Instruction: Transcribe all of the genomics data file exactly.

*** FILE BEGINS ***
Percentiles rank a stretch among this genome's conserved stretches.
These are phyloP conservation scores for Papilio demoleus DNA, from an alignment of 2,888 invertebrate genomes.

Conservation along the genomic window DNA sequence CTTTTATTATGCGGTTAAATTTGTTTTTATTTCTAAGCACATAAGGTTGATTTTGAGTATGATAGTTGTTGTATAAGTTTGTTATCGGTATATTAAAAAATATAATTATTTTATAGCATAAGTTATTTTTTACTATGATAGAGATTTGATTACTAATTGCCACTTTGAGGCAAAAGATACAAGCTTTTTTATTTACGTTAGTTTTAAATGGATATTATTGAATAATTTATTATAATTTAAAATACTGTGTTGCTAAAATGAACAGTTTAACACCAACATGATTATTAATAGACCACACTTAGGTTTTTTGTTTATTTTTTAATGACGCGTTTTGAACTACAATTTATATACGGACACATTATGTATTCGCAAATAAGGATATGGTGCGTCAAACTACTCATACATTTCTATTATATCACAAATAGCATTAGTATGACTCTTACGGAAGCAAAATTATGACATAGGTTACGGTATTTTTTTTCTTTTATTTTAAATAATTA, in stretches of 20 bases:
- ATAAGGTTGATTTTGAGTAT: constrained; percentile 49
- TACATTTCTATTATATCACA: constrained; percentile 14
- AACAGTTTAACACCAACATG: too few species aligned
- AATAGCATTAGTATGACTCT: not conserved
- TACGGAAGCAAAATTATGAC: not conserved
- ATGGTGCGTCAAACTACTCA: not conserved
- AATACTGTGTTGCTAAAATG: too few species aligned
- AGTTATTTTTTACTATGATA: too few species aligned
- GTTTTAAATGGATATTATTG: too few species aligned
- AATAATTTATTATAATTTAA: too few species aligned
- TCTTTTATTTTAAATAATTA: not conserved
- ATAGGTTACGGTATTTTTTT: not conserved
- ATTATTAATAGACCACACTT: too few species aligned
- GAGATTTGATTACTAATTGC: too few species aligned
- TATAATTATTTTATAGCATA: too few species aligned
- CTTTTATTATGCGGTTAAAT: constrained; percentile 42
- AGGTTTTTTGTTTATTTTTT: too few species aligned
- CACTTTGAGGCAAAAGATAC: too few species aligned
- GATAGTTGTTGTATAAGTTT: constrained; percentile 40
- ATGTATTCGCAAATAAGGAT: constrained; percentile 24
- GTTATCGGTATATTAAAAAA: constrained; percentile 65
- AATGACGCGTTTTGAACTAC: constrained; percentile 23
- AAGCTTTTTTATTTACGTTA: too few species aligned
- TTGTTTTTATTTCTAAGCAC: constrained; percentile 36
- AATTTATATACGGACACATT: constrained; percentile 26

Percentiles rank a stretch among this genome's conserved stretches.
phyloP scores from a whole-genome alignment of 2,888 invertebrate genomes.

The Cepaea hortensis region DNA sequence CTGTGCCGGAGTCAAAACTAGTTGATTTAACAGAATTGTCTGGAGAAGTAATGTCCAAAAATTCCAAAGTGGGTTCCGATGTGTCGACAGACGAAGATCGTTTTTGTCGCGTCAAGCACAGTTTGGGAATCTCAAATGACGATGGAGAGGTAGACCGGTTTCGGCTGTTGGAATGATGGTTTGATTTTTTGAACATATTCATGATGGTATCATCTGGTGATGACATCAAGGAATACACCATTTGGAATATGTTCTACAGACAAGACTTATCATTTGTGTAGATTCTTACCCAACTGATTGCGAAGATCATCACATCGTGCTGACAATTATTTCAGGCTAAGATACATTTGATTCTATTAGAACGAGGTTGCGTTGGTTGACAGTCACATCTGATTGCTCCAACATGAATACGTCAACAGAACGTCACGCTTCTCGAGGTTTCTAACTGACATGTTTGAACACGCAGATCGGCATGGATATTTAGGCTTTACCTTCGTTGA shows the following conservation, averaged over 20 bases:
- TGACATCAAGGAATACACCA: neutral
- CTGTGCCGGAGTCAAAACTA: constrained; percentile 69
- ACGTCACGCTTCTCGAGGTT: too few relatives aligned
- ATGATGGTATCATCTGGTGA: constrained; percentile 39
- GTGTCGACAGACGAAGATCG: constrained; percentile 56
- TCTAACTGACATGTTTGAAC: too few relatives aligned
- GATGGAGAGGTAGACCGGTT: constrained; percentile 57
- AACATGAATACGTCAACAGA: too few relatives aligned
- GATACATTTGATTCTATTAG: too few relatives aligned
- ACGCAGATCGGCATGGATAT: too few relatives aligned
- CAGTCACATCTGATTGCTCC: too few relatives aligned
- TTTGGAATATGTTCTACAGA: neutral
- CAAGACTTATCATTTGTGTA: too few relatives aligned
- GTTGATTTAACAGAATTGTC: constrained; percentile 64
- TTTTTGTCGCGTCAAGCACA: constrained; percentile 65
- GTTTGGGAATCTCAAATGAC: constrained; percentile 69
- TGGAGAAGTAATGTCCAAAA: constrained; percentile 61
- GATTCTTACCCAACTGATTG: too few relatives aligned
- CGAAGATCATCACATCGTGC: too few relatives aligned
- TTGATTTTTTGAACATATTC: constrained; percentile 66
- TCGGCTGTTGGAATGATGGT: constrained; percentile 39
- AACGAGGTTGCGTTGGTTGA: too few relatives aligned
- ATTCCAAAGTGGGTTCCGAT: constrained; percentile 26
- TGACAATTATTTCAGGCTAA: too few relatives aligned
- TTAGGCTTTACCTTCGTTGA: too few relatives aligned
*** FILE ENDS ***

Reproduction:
Percentiles rank a stretch among this genome's conserved stretches.
These are phyloP conservation scores for Papilio demoleus DNA, from an alignment of 2,888 invertebrate genomes.

Conservation along the genomic window DNA sequence CTTTTATTATGCGGTTAAATTTGTTTTTATTTCTAAGCACATAAGGTTGATTTTGAGTATGATAGTTGTTGTATAAGTTTGTTATCGGTATATTAAAAAATATAATTATTTTATAGCATAAGTTATTTTTTACTATGATAGAGATTTGATTACTAATTGCCACTTTGAGGCAAAAGATACAAGCTTTTTTATTTACGTTAGTTTTAAATGGATATTATTGAATAATTTATTATAATTTAAAATACTGTGTTGCTAAAATGAACAGTTTAACACCAACATGATTATTAATAGACCACACTTAGGTTTTTTGTTTATTTTTTAATGACGCGTTTTGAACTACAATTTATATACGGACACATTATGTATTCGCAAATAAGGATATGGTGCGTCAAACTACTCATACATTTCTATTATATCACAAATAGCATTAGTATGACTCTTACGGAAGCAAAATTATGACATAGGTTACGGTATTTTTTTTCTTTTATTTTAAATAATTA, in stretches of 20 bases:
- ATAAGGTTGATTTTGAGTAT: constrained; percentile 49
- TACATTTCTATTATATCACA: constrained; percentile 14
- AACAGTTTAACACCAACATG: too few species aligned
- AATAGCATTAGTATGACTCT: not conserved
- TACGGAAGCAAAATTATGAC: not conserved
- ATGGTGCGTCAAACTACTCA: not conserved
- AATACTGTGTTGCTAAAATG: too few species aligned
- AGTTATTTTTTACTATGATA: too few species aligned
- GTTTTAAATGGATATTATTG: too few species aligned
- AATAATTTATTATAATTTAA: too few species aligned
- TCTTTTATTTTAAATAATTA: not conserved
- ATAGGTTACGGTATTTTTTT: not conserved
- ATTATTAATAGACCACACTT: too few species aligned
- GAGATTTGATTACTAATTGC: too few species aligned
- TATAATTATTTTATAGCATA: too few species aligned
- CTTTTATTATGCGGTTAAAT: constrained; percentile 42
- AGGTTTTTTGTTTATTTTTT: too few species aligned
- CACTTTGAGGCAAAAGATAC: too few species aligned
- GATAGTTGTTGTATAAGTTT: constrained; percentile 40
- ATGTATTCGCAAATAAGGAT: constrained; percentile 24
- GTTATCGGTATATTAAAAAA: constrained; percentile 65
- AATGACGCGTTTTGAACTAC: constrained; percentile 23
- AAGCTTTTTTATTTACGTTA: too few species aligned
- TTGTTTTTATTTCTAAGCAC: constrained; percentile 36
- AATTTATATACGGACACATT: constrained; percentile 26

Percentiles rank a stretch among this genome's conserved stretches.
phyloP scores from a whole-genome alignment of 2,888 invertebrate genomes.

The Cepaea hortensis region DNA sequence CTGTGCCGGAGTCAAAACTAGTTGATTTAACAGAATTGTCTGGAGAAGTAATGTCCAAAAATTCCAAAGTGGGTTCCGATGTGTCGACAGACGAAGATCGTTTTTGTCGCGTCAAGCACAGTTTGGGAATCTCAAATGACGATGGAGAGGTAGACCGGTTTCGGCTGTTGGAATGATGGTTTGATTTTTTGAACATATTCATGATGGTATCATCTGGTGATGACATCAAGGAATACACCATTTGGAATATGTTCTACAGACAAGACTTATCATTTGTGTAGATTCTTACCCAACTGATTGCGAAGATCATCACATCGTGCTGACAATTATTTCAGGCTAAGATACATTTGATTCTATTAGAACGAGGTTGCGTTGGTTGACAGTCACATCTGATTGCTCCAACATGAATACGTCAACAGAACGTCACGCTTCTCGAGGTTTCTAACTGACATGTTTGAACACGCAGATCGGCATGGATATTTAGGCTTTACCTTCGTTGA shows the following conservation, averaged over 20 bases:
- TGACATCAAGGAATACACCA: neutral
- CTGTGCCGGAGTCAAAACTA: constrained; percentile 69
- ACGTCACGCTTCTCGAGGTT: too few relatives aligned
- ATGATGGTATCATCTGGTGA: constrained; percentile 39
- GTGTCGACAGACGAAGATCG: constrained; percentile 56
- TCTAACTGACATGTTTGAAC: too few relatives aligned
- GATGGAGAGGTAGACCGGTT: constrained; percentile 57
- AACATGAATACGTCAACAGA: too few relatives aligned
- GATACATTTGATTCTATTAG: too few relatives aligned
- ACGCAGATCGGCATGGATAT: too few relatives aligned
- CAGTCACATCTGATTGCTCC: too few relatives aligned
- TTTGGAATATGTTCTACAGA: neutral
- CAAGACTTATCATTTGTGTA: too few relatives aligned
- GTTGATTTAACAGAATTGTC: constrained; percentile 64
- TTTTTGTCGCGTCAAGCACA: constrained; percentile 65
- GTTTGGGAATCTCAAATGAC: constrained; percentile 69
- TGGAGAAGTAATGTCCAAAA: constrained; percentile 61
- GATTCTTACCCAACTGATTG: too few relatives aligned
- CGAAGATCATCACATCGTGC: too few relatives aligned
- TTGATTTTTTGAACATATTC: constrained; percentile 66
- TCGGCTGTTGGAATGATGGT: constrained; percentile 39
- AACGAGGTTGCGTTGGTTGA: too few relatives aligned
- ATTCCAAAGTGGGTTCCGAT: constrained; percentile 26
- TGACAATTATTTCAGGCTAA: too few relatives aligned
- TTAGGCTTTACCTTCGTTGA: too few relatives aligned